When the sol-gel alumina is a seeded alumina the seed used is preferably alpha alumina. The seed should be as finely divided as practically possible in order to achieve the greatest possible number of nucleating sites for a given weight of seed. Generally seed that is smaller than about 0.1 micron and more preferably less than about 0.05 micron is selected. If the contamination of the alumina is not a problem, it is also possible to use alpha ferric oxide or a material that yields the oxide upon heating such as the "hydrous iron polymer" used in U.S. Pat. No. 4,954,462 which readily generates seed in a very finely divided form upon heating.
The total amount of rubidium oxide, cesium oxide or mixture of these oxides present in the sol-gel alumina abrasives of the invention may be from about 0.01 to about 2%, preferably from about 0.03 to about 1% and most preferably from about 0.05 to about 0.5% based on the total weight of alumina in the abrasive grain.
It is found that the rubidium or cesium oxide performs particularly well when it is present together with magnesium oxide. The magnesium oxide is most often present in the form of a spinel and the total amount, calculated as MgO, can be from about 0.1 to about 20% and more preferably from about 0.5 to about 15% of the total weight of alumina in the abrasive grain.
The invention is now described in terms of certain formulations within the scope of the invention. These are not however to be taken as indicating any necessary limitation on the essential scope of the invention.
7,000 gm of boehmite, ("Disperal" obtainable under that trade name from Condea Gmbh), was mixed in a Ross mixer with 50,000 gm of deionized water and 2,333 gm of a 6% solids aqueous slurry of alpha alumina particles with a surface area of about 120 m2 /gm. The dispersion was continuously mixed under vacuum. To this stirred dispersion was added a solution of 400 gm of 70% nitric acid in 50,000 gm of deionized water and stirring was continued for a further 10 minutes before adding a solution of 1781 gm of magnesium nitrate hexahydrate in 10,000 gm of deionized water followed by a further 15 minutes of mixing. At the end of this time the dispersion was in the form of a gel.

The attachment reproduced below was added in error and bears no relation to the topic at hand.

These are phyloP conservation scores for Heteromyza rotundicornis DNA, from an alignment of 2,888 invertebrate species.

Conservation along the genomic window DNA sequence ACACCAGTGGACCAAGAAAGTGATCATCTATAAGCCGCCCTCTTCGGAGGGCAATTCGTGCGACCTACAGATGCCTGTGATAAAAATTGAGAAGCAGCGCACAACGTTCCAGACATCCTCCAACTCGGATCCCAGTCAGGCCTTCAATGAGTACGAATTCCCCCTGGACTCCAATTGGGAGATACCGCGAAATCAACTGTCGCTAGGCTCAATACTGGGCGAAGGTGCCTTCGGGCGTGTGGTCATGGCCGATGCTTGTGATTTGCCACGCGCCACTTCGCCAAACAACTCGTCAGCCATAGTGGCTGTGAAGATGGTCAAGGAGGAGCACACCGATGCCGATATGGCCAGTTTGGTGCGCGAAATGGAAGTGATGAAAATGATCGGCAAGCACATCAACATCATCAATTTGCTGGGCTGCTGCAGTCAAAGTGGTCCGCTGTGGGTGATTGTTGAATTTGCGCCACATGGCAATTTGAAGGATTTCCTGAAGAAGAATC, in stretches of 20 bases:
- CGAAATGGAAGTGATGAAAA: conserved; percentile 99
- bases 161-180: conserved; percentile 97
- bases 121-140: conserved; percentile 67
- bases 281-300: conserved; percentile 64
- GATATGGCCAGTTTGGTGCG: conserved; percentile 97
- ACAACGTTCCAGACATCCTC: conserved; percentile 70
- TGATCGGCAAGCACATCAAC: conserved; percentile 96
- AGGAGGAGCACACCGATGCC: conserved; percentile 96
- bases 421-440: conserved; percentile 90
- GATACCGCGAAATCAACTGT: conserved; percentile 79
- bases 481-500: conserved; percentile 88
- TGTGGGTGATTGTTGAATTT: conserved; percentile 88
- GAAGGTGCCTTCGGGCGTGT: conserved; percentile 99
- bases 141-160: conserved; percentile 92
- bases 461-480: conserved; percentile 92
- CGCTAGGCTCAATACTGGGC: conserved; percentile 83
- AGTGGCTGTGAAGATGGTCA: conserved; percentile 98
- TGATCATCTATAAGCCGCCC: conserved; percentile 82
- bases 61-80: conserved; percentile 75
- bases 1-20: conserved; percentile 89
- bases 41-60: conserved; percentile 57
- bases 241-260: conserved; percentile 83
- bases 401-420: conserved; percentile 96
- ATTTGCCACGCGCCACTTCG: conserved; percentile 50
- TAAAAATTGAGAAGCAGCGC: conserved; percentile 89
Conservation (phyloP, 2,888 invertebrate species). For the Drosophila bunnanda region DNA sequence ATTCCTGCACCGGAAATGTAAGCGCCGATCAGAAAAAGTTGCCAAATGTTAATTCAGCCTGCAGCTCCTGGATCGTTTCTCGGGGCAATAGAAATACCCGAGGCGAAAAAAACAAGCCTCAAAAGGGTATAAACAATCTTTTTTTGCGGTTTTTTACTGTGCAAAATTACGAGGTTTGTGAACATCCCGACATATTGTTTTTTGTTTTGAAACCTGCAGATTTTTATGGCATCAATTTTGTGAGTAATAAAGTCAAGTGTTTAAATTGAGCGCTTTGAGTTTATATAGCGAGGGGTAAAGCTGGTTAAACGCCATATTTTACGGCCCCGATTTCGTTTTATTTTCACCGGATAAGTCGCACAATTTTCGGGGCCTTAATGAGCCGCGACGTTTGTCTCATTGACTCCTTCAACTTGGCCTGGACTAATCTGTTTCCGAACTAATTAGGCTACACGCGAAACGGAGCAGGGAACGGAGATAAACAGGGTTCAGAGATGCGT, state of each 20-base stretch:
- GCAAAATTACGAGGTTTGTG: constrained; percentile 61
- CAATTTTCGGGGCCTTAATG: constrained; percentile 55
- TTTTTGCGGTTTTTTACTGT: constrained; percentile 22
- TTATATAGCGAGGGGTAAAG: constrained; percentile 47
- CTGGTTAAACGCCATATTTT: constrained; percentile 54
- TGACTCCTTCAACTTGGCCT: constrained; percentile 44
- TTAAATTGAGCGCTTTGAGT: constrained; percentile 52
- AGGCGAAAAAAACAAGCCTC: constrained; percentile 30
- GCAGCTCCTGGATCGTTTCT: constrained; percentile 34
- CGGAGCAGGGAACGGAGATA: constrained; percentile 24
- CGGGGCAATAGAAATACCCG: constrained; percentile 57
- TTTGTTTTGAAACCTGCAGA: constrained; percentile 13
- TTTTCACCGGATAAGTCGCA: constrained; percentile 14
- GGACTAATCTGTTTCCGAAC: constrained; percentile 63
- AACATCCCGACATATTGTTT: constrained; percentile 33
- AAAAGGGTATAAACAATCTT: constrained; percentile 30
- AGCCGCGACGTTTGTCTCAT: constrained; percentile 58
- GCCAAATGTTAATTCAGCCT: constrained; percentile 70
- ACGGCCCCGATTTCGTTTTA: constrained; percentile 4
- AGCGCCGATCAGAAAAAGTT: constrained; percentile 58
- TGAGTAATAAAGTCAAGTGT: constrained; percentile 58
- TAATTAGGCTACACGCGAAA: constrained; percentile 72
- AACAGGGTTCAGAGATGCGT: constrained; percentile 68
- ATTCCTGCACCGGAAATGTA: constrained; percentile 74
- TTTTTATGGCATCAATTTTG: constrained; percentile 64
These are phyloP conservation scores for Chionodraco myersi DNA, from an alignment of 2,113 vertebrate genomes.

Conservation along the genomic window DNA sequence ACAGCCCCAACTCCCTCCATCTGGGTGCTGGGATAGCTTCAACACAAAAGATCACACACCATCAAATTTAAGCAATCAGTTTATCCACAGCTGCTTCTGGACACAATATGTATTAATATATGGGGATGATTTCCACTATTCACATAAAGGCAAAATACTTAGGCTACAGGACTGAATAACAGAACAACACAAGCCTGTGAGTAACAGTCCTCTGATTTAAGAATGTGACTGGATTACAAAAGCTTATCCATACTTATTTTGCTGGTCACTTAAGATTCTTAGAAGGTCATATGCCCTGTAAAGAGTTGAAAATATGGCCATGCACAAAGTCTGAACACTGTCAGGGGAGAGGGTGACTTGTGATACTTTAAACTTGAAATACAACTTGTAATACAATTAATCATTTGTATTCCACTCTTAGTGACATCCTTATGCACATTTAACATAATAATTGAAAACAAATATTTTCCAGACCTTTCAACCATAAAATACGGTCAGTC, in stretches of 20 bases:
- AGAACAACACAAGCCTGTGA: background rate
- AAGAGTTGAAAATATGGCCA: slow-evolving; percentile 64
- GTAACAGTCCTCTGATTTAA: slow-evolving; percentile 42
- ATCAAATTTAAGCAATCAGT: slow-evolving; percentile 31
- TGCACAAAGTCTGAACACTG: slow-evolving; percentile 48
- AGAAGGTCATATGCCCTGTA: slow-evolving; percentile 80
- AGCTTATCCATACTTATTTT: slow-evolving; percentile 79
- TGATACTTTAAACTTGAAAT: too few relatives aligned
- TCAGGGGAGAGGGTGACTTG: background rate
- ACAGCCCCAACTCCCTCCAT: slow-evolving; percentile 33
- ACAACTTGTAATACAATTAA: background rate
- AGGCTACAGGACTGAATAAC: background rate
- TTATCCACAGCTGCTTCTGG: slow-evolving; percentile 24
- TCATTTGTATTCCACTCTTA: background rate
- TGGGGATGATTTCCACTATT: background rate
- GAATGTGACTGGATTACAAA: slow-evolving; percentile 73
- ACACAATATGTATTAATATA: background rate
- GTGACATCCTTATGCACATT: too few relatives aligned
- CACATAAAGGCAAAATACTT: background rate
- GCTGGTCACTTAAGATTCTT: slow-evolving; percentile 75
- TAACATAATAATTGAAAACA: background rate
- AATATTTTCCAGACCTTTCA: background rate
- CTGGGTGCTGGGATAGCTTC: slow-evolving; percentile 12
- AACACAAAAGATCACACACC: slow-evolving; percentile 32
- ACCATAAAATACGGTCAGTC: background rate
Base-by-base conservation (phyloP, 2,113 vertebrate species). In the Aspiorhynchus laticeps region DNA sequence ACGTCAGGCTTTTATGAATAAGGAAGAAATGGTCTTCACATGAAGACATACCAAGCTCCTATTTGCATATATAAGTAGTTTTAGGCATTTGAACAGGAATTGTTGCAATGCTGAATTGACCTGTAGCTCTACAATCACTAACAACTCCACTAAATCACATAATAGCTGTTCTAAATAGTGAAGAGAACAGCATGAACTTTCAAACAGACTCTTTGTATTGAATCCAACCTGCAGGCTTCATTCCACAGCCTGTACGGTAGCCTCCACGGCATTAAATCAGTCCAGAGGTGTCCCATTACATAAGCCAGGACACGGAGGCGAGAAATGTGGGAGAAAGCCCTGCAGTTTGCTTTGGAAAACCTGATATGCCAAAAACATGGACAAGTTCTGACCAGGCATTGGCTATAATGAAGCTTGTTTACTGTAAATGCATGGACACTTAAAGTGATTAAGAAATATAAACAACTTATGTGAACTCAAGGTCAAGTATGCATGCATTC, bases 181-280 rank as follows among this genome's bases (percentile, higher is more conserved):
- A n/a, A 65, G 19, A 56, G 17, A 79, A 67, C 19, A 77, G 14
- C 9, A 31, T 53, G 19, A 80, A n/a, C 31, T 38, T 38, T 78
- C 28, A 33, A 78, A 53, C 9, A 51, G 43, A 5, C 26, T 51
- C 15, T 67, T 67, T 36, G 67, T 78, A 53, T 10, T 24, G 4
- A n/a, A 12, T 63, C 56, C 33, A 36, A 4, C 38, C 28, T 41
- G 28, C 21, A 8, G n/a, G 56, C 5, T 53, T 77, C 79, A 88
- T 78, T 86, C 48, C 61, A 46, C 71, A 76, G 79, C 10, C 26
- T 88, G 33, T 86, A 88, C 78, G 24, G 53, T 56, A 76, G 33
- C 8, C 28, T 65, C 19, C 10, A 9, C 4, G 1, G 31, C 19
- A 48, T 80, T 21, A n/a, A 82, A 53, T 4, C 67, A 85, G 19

About 17,275 gm of this gel were dried at 90° C. for 2-3 days, then at 125° C. until the gel was dry and crisp. This dried gel was then crushed to lumps from about 0.6 to about 1.2 mm in diameter and then fired in a directly pre-heated rotary furnace comprising a silicon carbide tube about 15 cm in diameter, about 215 cm in length with a hot zone about 63 cm in length. The tube was inclined at about 6° to the horizontal and rotating at about 12 rpm. The grains exploded and simultaneously densified in the furnace to a density of about 3.87 gm/cc.
The formula of Example 1 was followed exactly except that 25.2 gm of a 5% solution of rubidium nitrate was mixed with 17,275 gm of the gel before it is dried.
The abrasive grits obtained from Examples 1 and 2 were tested for their abrasive properties in a coated abrasive structure with the grits held by a phenolic resin. The results of two duplicate runs are set forth in Table 1 below.
TABLE 1______________________________________TEST-1 TEST-2GM. CUT REL. PERF. GM. CUT REL. PERF.______________________________________EX. 1 5.98 100% 6.07 100%(Con)EX. 2 8.39 140% 8.31 137%(Inv)______________________________________
900 kg of water were added to a mixing tank and 118 kg of an aqueous slurry containing 4% by wt. of alpha alumina seed having a BET surface area of about 120 m2 /gm were added along with 567 kg of boehmite, ("Disperal" available under that trade name from. Condea GmbH), and 40.5 kg of 21% nitric acid. The mixture was then mixed with a high-speed disperser blade and evacuated to eliminate air bubbles. The pH of the mixture was about 4.
This dispersion was then homogenized by passage through an in-line homogenizer at a rate of 10.6 liters/minute along with 0.6 liters/minute of 21% nitric acid. The resulting gel was dried, roll-crushed and sintered in a pre-heated rotary furnace at about 1300° C. for about 10 minutes. This material was screened to a 50T grit size for testing in a coated abrasive product. (See Table 2 below).
A dispersion of 14,850 gm of Condea "Disperal" in 100,000 gm of deionized water in a Ross Mixer were mixed with 4950 gm of a 6% solids slurry of alpha alumina seeds having a BET surface area of about 120 m2 /gm. The dispersion was maintained under vacuum while being continuously agitated. A solution of 1060 gm of 70% nitric acid in 10,000 gm of deionized water. A solution of 3,778 gm of magnesium nitrate hexahydrate in 30,000 gm of deionized water was then added followed by 20.60 gm of rubidium nitrate in 10,000 gm of deionized water and a further 20,000 gm of deionized water.
This dispersion was in sol-gel form and this was mixed for a further 5 minutes before being dried. This dried gel was then broken up into smaller than 0.5 to 1 cm pieces which were then fired at about 1330° C. in a pre-heated rotary furnace having a silicon carbide tube 15 cm in diameter and 215 cm long with a hot zone about 61.6 cm long inclined at 6° to the horizontal and rotating at about 12 rpm. The fired grains had a density of greater than 3.8 gm/cc and were made up of crystals less than 0.2 micron in diameter as measured by the average intercept method. The grits were screened to a 50T size and used to make a coated abrasive product.